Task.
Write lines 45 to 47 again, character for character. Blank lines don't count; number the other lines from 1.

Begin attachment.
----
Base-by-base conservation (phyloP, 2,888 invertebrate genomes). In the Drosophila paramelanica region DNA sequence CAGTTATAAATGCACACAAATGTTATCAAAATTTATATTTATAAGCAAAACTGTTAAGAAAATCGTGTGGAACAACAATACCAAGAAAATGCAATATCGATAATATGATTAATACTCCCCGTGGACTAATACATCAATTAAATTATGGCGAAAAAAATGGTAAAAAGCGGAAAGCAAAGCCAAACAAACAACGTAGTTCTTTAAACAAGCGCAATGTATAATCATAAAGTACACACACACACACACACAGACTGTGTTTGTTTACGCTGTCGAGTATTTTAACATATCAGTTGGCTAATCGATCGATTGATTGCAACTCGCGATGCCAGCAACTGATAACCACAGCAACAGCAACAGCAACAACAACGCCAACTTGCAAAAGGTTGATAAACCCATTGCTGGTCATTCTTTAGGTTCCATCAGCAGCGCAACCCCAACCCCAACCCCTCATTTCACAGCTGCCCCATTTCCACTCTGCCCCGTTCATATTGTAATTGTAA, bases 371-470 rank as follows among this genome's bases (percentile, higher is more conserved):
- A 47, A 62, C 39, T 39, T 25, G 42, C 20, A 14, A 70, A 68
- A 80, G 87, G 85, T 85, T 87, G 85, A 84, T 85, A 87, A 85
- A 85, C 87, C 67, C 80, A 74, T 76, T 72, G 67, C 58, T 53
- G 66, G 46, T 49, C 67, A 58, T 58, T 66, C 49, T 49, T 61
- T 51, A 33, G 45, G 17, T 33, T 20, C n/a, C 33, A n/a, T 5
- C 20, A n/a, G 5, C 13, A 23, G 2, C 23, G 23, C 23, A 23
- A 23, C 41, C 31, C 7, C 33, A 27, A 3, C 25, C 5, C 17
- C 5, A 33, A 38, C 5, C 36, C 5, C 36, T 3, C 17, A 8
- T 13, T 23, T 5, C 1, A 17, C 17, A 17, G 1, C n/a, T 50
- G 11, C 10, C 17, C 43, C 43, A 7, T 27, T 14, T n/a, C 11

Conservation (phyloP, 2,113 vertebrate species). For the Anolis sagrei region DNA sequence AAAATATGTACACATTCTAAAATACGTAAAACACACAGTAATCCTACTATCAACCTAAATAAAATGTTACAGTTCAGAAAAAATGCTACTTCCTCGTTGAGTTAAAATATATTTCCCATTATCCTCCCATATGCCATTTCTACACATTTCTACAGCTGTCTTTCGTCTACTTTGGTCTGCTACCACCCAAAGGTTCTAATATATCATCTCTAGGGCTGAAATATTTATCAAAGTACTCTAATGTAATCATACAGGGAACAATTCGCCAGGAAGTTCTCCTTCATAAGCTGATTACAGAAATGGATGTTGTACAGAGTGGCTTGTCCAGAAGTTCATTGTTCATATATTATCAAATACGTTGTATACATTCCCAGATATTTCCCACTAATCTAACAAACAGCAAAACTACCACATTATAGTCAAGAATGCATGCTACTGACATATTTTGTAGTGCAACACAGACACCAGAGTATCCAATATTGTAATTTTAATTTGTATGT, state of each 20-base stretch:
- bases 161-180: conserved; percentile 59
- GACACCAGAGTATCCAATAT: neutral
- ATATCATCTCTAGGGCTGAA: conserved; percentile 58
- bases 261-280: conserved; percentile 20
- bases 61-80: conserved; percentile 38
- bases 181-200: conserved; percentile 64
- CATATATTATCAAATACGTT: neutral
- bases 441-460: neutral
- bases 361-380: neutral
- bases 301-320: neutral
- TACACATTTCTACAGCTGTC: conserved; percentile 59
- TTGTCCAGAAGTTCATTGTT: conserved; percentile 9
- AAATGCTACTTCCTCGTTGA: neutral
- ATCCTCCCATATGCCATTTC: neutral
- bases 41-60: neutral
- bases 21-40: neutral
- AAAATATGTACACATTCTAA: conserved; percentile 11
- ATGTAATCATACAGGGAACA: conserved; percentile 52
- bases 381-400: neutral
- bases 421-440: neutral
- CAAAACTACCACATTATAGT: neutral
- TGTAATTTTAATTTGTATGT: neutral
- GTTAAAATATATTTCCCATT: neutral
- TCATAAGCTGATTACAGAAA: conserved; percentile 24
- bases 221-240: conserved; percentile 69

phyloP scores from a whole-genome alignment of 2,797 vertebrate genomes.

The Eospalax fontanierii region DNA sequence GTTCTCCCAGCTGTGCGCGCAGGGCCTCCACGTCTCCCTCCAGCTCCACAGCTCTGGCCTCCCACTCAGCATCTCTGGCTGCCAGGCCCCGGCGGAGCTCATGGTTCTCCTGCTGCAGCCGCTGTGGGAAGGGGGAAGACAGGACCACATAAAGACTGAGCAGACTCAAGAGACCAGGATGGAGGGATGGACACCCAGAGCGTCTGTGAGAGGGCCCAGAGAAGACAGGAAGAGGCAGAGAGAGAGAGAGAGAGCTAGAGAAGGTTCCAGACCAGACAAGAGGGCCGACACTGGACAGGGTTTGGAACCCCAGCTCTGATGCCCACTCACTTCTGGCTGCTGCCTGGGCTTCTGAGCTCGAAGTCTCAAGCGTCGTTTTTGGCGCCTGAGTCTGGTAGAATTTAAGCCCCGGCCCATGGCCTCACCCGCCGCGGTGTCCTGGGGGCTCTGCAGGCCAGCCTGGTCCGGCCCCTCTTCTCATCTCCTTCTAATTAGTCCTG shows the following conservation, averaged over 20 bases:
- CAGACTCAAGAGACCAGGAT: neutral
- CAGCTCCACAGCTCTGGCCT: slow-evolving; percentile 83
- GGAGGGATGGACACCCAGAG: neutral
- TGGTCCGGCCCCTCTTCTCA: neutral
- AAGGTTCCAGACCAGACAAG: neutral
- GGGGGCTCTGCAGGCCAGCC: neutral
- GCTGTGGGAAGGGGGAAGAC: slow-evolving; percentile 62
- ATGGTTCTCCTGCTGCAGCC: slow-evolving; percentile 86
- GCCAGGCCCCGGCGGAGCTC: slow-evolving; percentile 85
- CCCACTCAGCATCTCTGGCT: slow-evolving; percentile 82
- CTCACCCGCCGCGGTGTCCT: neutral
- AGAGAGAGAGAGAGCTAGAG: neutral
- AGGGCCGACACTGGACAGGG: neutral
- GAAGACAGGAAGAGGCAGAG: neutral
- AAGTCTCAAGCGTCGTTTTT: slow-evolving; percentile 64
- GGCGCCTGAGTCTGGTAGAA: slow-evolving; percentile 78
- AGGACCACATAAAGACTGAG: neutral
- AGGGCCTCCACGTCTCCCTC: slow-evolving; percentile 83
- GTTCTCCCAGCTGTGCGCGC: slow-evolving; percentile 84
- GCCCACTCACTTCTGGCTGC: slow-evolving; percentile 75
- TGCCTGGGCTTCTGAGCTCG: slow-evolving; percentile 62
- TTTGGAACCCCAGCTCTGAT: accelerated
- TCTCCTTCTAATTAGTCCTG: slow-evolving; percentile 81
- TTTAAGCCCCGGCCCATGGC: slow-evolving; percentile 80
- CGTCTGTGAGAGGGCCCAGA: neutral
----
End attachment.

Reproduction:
- GGGGGCTCTGCAGGCCAGCC: neutral
- GCTGTGGGAAGGGGGAAGAC: slow-evolving; percentile 62
- ATGGTTCTCCTGCTGCAGCC: slow-evolving; percentile 86